Archive for Peterson Reference Guide to Sparrows
A cool day in late November — especially a cool day in late November with cold and big snows predicted for the next day — is perfect for spending a little time with the backyard sparrows. The roster Tuesday morning was pretty much what was expected in northern New Jersey: lots of slate-colored juncos and white-throated sparrows, with the odd chipping, song, and fox sparrow to liven things up.
One bird, this bird, stood out in the feeder flock.
It was more than superficially junco-like, with a dull gray hood, white belly, and pink bill, but the pattern and color of the underparts were off. The dull olive-tan of the breast sides and flanks seemed wrong for not just for a slate-colored but for any junco, and the color reached quite far in towards the vent in a wide band, almost isolating the white undertail coverts. At some angles, the bird seemed to show a “color corner” between the hood and the breast sides, but at others just the usual smudgy blend shown by brown, immature or female, slate-colored juncos. Some of the rear flank feathers seemed to have very fine, just barely visible dark shaft streaks.
A closer look revealed a couple of other oddities. The ground color of the back seemed unexceptional, but its neat pattern of prominent but fine black streaks was worth a second look.
A bit of faint, diffuse streaking isn’t all that unusual in brown juncos this time of year, but these markings — darker in life than in the photos I took through my dirty window — struck me as beyond the pale.
I have no good, tightly-focused images of the wing pattern, but the one above at least gives a hint of the inconspicuous dotted wing bars; the tips of the median coverts weren’t always even this visible, but several of the greaters on each wing showed very small white triangular tips, creating a short, jagged “droplet” wing bar on the gray wing.
The bird’s tertials seemed more or less normal, with the typical broad buffy edgings of brown slate-colored juncos, if perhaps just a little more white towards the tip of the outer web than most.
While the other juncos were setting off their feathered flash bulbs all around the yard, this bird kept its tail resolutely folded. Though I could never contort myself into a position from which I could see the underside of the tail, I eventually had several reasonable if brief looks at the bird in flight, when it showed no white in the outer rectrices. Given my split-second view of the bird as it dashed into the arborvitae, I’d be hard pressed to prove that it actually even had all of its rectrices, but the ones I could see were dark.
With the growing suspicion that this might be a bird of mixed ancestry (put that way, which bird is not?), I worked hard to imagine the shadow of a face or throat pattern. The hood seemed unremarkably gray, with some dull rusty shading and streaking at some angles. There was an occasionally noticeable paler patch on each side of the neck beneath the auriculars, a feature shown by many brown slate-colored juncos.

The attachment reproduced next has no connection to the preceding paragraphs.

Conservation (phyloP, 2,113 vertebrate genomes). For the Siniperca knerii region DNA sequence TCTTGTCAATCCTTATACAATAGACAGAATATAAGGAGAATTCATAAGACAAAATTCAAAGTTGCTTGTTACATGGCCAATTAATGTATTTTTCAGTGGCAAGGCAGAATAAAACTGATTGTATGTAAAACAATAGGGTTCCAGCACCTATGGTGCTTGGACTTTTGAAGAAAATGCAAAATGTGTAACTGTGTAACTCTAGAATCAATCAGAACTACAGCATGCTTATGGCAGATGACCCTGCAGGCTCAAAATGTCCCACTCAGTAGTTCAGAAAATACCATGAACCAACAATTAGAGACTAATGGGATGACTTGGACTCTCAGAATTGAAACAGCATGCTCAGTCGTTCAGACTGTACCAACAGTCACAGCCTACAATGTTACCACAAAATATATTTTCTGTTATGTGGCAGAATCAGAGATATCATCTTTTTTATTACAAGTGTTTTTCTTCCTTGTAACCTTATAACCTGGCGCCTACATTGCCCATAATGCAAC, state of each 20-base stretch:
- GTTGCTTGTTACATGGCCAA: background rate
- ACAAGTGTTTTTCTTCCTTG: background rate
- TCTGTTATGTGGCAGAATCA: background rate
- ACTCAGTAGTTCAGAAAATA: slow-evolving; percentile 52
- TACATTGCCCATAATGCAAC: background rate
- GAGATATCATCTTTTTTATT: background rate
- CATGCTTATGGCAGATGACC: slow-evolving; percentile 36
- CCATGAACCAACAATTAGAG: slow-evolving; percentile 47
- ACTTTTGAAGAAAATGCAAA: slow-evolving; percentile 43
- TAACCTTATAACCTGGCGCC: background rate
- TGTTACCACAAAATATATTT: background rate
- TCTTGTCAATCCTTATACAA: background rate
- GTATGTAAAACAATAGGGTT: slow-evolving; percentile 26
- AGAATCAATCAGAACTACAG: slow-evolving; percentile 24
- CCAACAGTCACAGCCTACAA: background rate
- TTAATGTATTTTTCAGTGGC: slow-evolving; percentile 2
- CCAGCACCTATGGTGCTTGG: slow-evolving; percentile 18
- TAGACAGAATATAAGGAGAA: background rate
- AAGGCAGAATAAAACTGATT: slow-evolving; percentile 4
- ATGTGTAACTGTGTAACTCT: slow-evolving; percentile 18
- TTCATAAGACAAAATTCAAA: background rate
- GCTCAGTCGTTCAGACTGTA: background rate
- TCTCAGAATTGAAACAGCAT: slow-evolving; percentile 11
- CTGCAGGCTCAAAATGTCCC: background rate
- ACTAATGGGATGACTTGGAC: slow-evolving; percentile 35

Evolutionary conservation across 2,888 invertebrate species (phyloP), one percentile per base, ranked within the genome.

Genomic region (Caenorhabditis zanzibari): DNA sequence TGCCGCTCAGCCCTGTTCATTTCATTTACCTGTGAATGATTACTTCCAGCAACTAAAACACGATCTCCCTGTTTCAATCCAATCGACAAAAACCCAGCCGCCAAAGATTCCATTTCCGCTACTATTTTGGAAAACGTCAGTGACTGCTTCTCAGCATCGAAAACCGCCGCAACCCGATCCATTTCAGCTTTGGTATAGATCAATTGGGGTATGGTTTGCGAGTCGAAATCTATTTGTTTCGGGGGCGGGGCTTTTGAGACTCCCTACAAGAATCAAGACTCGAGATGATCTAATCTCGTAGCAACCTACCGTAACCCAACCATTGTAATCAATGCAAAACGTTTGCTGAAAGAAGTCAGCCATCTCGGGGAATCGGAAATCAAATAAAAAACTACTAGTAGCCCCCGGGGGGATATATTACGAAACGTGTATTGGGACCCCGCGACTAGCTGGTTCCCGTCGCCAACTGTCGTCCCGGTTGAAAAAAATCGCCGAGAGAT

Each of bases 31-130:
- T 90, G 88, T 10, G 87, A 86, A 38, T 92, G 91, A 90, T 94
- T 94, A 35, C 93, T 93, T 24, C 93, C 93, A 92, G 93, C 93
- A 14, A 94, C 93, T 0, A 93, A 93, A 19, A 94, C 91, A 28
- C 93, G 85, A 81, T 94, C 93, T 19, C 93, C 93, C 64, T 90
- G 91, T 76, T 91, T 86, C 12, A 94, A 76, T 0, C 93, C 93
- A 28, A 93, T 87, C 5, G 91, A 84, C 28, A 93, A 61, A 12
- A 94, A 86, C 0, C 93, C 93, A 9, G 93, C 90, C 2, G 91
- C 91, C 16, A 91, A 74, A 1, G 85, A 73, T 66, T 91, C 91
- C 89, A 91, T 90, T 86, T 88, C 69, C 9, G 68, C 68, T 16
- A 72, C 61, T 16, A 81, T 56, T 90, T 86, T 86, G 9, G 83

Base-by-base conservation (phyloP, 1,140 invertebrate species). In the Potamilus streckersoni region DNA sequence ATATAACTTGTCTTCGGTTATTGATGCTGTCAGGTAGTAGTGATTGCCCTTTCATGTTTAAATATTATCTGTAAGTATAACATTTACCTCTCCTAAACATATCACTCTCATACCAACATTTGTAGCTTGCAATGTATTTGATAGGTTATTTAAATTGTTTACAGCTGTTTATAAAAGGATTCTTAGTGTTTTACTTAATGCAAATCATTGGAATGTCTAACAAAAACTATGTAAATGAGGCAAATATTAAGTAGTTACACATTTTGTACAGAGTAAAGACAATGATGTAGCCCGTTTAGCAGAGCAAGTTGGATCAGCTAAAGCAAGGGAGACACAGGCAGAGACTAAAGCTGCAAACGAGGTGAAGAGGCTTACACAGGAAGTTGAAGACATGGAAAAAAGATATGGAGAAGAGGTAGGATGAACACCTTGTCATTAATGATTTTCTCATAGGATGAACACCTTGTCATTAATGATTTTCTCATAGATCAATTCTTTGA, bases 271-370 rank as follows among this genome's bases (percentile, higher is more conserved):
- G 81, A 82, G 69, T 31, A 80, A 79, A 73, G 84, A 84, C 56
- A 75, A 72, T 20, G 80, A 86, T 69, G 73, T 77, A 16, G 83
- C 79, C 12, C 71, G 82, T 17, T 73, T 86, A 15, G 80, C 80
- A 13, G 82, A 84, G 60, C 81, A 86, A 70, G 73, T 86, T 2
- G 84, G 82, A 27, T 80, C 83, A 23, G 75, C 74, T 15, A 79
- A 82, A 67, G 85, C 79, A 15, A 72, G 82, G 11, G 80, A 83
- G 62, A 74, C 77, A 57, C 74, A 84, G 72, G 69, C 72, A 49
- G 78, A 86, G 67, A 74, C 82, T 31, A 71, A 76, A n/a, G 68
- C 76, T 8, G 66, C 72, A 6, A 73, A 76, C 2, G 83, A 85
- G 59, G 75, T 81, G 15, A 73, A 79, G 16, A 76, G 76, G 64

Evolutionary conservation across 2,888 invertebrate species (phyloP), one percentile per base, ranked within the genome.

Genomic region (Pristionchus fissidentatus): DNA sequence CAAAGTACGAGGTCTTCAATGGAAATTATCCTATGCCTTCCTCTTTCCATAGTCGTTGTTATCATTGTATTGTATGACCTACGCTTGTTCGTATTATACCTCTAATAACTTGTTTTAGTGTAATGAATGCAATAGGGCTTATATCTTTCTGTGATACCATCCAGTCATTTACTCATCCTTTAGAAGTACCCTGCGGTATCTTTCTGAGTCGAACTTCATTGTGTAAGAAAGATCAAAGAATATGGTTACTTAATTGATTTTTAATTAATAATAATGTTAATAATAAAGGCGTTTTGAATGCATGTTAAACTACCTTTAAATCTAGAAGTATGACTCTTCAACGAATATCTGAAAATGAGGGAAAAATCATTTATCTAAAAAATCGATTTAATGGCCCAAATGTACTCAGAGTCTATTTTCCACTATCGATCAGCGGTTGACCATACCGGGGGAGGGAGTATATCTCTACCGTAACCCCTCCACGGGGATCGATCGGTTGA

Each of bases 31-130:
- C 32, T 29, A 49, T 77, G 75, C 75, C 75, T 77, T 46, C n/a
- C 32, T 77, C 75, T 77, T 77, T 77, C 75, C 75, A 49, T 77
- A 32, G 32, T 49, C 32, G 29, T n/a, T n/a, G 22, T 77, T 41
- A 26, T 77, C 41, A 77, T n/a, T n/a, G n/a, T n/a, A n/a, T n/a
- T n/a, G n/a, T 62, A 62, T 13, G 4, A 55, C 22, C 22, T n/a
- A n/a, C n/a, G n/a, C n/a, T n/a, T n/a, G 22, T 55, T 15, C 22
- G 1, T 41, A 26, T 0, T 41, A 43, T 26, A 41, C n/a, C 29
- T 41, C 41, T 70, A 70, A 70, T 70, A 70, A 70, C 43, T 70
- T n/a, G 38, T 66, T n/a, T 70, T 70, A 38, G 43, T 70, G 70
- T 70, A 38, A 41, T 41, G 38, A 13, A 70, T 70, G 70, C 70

The strangest thing about the bird’s head plumage was the area around the eye. The lore was decidedly blacker than the rest of the already dark head, no big deal in a slate-colored junco, but that color continued back to surround the eye and to end in an odd broad point behind it.
The bird was minutely larger than some of the other juncos in the flock, but still obviously much smaller than the white-throated sparrows.
If this is not just an even weirder than usual junco, what might it be? There are numerous records and reports of apparent hybrids between slate-colored juncos and white-throated sparrows, among them the winter birds well photographed and well described by Mark Szantyr a few years ago in Connecticut.
Nearly all of the documented individuals assigned to this hybrid combination are obviously, conspicuously intermediate in appearance, combining a white throat and lore with a gray breast and head. Some are more subtly marked, such as the one photographed by Szantyr and almost entirely junco-like but for a single brown, white-tipped greater covert. And surely others, perhaps the majority of them, are even more cryptically clad, indiscernible to humans and maybe even to their flock mates.
If in fact this odd sparrow was a hybrid or introgressant, I’m not sure we can tell with any real certainty which species might be lurking in its family tree. To my eye, the very fine back pattern and incomplete vent strap immediately suggested not a Zonotrichia but rather a Lincoln’s sparrow, but we will probably never know.
We’ll probably never know. But it’s always fun to look close; if it weren’t, we wouldn’t bother looking at all.
Both photographed here in northern New Jersey on the same late October day.
The calendar and the weather agree: It’s still late summer in northern New Jersey. A month from now, things will be different, but for the moment, only the most foolishly impatient prodder of the seasons is thinking of winter birds.
Except, of course, on this date. It’s September 6. And every year on this day, we pause — don’t we? — to remember the only Oregon junco named for a New Jersey birder.
Eugene Carleton Thurber died in California on September 6, 1896, at the shockingly tender age of 31. Born in Poughkeepsie in 1865, Thurber moved to Morristown in 1881; a “promising young ornithologist, a careful collector, and a good observer,” he published his magnum (and perhaps solum) opus in November 1887, the List of Birds of Morris County, notable especially for its early records of the Lawrence’s and Brewster’s warblers.